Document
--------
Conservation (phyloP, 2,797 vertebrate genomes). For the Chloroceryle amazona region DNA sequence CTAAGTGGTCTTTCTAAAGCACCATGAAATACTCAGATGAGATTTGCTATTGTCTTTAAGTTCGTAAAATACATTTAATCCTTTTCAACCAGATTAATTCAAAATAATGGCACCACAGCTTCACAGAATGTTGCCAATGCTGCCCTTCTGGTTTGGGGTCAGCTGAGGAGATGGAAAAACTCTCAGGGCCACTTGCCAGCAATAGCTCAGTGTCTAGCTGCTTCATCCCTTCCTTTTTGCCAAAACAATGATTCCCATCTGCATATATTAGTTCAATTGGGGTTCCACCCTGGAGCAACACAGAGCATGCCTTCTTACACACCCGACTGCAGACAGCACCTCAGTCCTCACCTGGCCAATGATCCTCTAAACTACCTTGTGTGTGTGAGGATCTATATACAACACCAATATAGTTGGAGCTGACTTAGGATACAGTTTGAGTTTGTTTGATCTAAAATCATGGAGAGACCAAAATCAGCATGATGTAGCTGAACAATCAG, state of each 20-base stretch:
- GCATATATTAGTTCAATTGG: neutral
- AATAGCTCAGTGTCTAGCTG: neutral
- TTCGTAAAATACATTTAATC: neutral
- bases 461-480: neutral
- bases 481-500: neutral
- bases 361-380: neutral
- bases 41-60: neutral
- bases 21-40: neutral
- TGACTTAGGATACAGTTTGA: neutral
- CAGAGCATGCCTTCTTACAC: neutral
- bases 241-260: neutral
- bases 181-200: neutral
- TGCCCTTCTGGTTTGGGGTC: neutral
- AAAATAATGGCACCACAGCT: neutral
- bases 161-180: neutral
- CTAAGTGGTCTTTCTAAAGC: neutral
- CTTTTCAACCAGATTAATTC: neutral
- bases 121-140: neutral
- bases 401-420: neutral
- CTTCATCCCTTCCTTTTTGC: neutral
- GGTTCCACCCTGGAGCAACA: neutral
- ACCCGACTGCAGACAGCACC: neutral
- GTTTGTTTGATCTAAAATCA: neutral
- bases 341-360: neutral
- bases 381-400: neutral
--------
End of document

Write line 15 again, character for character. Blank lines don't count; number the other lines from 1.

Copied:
- AAAATAATGGCACCACAGCT: neutral